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ridCommented:
You can undoubtably get immense amounts of Linux info here and from other sources. Most ditributions have quite comprehensive support systems on their web sites, or pointers to other very helpful sites.

What I can't QUITE understand is why you want to get virtualization into the picture. That's just one more layer that can give you trouble, isn't it? With the cost of the software and the time spent tweaking it to suit your various needs, it may actually be more economic to run one or more Linux installations, clean, on dedicated hardware. Multiboot systems are not impossible and may give you better feel for hardware issues and such.
/RID
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chingmdCommented:
Here's my take on the distributions:  

Ubuntu  : easy install, wide community for support, no commercial support.    I feel like this OS is for the home user, enterprise applications on this platform is possible, but you may have a ton of vendor resistance when it comes to enterprise application support.

Redhat:  Fairly easy installation, wide community support, commercial support needed for updates.  This is the vendor of choice for most enterprise applications (I'm specifically thinking EDA tools).  

Centos:  A "like" installation of Redhat, they try to mirror the SW revisions of redhat.  Obviously, some of the administrations scripts that aren't public domain are not the same, but the distro is as close as it can get.  

Once you've become partially famliar with an Linux as a user, and want to learn a great deal more about the internal workings I suggest one of the roll your own linuxes.    I've used Gentoo before, and i've seen Linux from scratch.   I think I learned more about the linux system from Gentoo then I did by using a distro.   I also feel that Gentoo is not a enterprise platform for a large number of users.   It has potential for creating needed man hours to correct code issues when there is an update to gcc, glibc. perl mods, perl, etc.   I've seen and read about gentoo being a great platform for web servers, ftp servers, and backend machines (where the admin is the primary user/s and the rest of the world uses the service it provides.).   I'd personally be a concerned about general population use.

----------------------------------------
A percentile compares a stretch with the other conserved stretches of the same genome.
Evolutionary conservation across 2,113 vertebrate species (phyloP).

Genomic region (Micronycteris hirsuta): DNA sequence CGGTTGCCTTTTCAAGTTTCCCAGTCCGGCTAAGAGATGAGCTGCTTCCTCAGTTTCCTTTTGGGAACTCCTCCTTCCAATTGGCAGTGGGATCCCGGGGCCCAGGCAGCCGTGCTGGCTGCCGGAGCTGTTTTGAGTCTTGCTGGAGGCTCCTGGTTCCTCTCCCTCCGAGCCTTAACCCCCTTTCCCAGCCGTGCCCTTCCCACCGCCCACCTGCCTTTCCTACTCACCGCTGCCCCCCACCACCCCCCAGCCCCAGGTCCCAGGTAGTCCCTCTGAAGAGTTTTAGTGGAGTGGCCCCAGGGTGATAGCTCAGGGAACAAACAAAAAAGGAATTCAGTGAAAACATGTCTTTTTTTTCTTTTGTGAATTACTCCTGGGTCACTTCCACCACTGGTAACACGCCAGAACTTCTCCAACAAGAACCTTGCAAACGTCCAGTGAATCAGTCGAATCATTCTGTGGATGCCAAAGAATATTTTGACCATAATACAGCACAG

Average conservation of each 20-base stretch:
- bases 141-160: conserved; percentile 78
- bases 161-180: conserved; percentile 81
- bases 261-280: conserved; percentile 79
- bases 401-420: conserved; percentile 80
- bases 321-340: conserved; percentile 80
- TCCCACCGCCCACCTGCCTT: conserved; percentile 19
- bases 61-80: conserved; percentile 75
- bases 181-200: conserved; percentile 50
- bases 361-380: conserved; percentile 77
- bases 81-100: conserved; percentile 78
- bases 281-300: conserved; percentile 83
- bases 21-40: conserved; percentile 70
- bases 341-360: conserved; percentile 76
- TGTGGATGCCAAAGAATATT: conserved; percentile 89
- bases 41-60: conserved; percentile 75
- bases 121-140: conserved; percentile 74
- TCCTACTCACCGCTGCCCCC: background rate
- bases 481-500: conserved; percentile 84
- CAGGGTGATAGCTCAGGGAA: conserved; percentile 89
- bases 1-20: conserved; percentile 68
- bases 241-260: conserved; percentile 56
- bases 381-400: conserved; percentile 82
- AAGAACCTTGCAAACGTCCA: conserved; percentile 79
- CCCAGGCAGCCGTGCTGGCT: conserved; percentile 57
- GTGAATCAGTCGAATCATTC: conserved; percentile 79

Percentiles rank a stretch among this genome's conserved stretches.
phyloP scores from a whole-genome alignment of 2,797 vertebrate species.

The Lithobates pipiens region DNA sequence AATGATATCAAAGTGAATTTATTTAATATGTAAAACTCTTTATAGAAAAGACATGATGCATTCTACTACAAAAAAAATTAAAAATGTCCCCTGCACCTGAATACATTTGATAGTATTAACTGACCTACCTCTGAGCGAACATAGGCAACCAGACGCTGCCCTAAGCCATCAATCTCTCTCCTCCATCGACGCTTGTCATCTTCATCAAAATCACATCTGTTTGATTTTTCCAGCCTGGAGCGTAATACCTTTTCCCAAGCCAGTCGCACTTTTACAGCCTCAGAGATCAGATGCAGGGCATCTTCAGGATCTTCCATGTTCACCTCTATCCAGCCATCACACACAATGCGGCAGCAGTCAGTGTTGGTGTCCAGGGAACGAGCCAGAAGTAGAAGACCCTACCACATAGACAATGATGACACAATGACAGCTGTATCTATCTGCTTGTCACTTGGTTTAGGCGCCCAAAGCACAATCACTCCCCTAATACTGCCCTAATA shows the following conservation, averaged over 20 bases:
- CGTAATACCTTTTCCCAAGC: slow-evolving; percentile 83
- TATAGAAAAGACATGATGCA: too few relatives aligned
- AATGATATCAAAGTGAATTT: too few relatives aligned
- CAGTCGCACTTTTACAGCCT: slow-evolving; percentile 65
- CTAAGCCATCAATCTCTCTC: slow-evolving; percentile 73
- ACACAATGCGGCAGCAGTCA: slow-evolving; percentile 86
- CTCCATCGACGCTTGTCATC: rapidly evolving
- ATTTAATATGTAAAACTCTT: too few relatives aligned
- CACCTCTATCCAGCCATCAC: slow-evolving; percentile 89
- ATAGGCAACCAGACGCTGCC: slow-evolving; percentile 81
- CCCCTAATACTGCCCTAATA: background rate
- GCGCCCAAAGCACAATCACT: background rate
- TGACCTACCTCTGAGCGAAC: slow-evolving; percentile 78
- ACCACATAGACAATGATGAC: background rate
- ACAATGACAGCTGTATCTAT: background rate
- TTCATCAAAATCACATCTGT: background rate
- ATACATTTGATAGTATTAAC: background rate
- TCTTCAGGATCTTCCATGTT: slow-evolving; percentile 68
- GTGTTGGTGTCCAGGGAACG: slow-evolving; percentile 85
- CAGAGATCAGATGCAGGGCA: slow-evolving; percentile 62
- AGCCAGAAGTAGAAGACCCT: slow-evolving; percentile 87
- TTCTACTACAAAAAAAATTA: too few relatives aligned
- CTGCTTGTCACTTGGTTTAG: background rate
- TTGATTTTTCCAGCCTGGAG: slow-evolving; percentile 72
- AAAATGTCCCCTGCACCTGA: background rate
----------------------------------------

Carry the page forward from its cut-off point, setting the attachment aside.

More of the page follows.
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tweakyCommented:
If the user is intending to virtualize the linux installation, I would definitely recommend staying with one of the mainstream distros with commercial support - e.g. Red Hat  / SuSE .  Red Hat definitely has probably the largest commercial installation base and is supported by almost all application software vendors.  The software vendor for the virtualization layer will probably have binary packages that are compatible with Red Hat. For example, VMWare provides VMware-Tools for Red  Hat. I have not used SWSoft VIrtuozzo, however, I am sure it requires some kind of installation for it.  

Stick with the mainstream commercially supported distros and you will save yourself a ton of headaches and many sleepless hours.
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eagerCommented:
Go with RedHat Enterprise Linux if you want a commercially supported system.  CentOS is the publicly supported version of RedHat Enterprise Linux.  Fedora is the development version for RedHat releases, and tends to have newer functionality and be more cutting edge, while not quite as stable.

Ubuntu is somewhat more user-friendly than the RedHat/CentOS/Fedora line.  It's somewhat less a production OS, but is fully functional and popular.

It's easy to create VMs with pre-installed versions of any of these Linux systems.  To make it easy to administer multiple systems, you might want to create a local repository for updates using yum for RedHat/CentOS/Fedora or apt for Ubuntu.